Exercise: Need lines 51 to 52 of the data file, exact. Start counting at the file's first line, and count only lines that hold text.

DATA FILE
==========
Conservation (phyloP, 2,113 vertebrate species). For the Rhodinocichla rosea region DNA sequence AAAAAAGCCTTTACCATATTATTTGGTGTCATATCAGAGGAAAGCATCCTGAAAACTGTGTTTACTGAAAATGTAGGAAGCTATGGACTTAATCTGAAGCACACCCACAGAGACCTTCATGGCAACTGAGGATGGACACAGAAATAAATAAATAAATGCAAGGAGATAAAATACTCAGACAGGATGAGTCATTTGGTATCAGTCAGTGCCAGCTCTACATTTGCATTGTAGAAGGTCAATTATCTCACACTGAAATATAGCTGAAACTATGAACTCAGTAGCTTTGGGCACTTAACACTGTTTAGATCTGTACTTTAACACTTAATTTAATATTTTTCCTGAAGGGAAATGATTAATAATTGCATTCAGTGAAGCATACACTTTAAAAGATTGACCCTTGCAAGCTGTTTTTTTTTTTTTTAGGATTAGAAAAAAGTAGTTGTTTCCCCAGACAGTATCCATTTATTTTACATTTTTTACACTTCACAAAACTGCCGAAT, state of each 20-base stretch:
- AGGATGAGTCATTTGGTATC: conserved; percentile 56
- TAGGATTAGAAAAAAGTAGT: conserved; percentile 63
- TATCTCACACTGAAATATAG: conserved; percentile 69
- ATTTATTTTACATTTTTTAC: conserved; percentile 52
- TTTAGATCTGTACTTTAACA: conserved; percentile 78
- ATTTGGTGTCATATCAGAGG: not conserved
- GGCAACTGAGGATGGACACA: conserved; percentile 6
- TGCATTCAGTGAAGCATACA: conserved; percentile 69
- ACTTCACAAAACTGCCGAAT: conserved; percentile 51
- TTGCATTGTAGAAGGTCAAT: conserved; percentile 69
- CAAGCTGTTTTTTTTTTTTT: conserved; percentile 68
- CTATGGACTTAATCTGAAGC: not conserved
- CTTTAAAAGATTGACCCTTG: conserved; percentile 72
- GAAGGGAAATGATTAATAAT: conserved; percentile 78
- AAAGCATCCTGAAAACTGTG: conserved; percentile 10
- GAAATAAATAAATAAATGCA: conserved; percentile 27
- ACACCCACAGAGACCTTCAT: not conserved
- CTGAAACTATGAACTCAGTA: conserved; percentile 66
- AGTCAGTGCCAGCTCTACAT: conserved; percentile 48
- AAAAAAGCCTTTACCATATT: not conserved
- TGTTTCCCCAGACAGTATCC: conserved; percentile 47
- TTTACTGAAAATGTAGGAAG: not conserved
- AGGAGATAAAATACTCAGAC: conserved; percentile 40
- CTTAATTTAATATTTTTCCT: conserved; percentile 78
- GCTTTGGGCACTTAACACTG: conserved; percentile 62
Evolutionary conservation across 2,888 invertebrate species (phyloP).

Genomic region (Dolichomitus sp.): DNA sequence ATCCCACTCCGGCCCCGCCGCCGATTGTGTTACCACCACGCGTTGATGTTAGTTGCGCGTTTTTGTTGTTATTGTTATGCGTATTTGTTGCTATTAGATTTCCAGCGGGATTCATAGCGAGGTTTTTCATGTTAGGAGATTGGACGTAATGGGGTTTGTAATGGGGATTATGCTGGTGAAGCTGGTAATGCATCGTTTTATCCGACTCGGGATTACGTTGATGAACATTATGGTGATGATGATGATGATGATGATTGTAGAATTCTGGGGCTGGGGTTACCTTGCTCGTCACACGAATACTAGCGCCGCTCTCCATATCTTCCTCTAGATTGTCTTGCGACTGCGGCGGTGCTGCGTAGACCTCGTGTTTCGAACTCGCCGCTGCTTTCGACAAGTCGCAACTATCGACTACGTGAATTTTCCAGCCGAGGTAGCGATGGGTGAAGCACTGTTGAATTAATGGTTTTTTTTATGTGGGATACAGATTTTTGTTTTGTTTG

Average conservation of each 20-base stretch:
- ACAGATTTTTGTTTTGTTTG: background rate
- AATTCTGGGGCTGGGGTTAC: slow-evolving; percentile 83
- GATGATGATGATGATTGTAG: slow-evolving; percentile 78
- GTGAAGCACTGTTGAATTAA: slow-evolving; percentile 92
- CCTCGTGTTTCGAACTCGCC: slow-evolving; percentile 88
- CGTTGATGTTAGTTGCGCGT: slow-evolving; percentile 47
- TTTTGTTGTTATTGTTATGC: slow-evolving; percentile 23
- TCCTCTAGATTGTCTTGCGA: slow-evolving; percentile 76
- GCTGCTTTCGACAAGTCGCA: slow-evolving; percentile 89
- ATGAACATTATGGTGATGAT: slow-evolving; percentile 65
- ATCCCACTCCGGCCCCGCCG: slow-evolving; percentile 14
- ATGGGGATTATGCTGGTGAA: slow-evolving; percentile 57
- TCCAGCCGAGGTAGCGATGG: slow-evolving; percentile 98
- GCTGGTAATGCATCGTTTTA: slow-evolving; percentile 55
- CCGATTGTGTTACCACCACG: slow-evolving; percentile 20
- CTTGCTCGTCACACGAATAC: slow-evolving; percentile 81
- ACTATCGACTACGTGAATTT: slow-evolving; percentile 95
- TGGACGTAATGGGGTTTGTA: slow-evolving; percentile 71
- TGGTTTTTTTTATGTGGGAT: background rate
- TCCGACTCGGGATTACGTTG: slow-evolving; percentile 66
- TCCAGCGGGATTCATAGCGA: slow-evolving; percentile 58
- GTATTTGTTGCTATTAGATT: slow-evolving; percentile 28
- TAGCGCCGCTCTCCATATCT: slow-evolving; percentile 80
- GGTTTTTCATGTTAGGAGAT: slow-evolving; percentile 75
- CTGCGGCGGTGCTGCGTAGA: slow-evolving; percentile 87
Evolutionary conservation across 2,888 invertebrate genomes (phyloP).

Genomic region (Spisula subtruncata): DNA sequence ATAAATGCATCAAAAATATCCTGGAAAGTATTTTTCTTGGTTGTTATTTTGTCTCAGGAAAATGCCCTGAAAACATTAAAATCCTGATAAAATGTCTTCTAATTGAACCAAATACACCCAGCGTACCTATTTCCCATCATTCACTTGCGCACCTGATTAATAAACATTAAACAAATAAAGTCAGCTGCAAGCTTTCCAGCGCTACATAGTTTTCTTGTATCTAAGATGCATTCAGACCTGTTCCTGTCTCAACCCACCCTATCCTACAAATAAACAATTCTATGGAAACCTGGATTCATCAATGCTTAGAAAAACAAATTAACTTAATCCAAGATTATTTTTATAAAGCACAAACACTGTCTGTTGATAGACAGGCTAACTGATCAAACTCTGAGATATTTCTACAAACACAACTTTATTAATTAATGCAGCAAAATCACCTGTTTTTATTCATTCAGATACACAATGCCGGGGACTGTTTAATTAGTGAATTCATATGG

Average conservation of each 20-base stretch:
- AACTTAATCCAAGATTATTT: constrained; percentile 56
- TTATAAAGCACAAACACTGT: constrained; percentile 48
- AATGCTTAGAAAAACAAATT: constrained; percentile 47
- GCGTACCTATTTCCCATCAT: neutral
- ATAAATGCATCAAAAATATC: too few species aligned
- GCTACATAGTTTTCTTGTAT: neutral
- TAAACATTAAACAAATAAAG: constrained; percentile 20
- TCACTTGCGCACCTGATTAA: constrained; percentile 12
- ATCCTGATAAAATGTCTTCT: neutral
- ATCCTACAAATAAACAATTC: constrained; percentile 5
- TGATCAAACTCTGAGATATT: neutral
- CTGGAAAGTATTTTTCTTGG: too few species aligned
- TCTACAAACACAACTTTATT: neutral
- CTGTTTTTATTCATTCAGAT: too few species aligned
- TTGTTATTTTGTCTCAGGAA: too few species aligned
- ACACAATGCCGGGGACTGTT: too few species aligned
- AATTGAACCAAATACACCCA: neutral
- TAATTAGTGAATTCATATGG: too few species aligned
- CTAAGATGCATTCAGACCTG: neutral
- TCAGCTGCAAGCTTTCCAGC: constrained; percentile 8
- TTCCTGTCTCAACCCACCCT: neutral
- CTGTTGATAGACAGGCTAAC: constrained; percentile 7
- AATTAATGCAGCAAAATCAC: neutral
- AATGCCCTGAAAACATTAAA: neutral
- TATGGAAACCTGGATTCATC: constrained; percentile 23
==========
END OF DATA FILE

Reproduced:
- GTATTTGTTGCTATTAGATT: slow-evolving; percentile 28
- TAGCGCCGCTCTCCATATCT: slow-evolving; percentile 80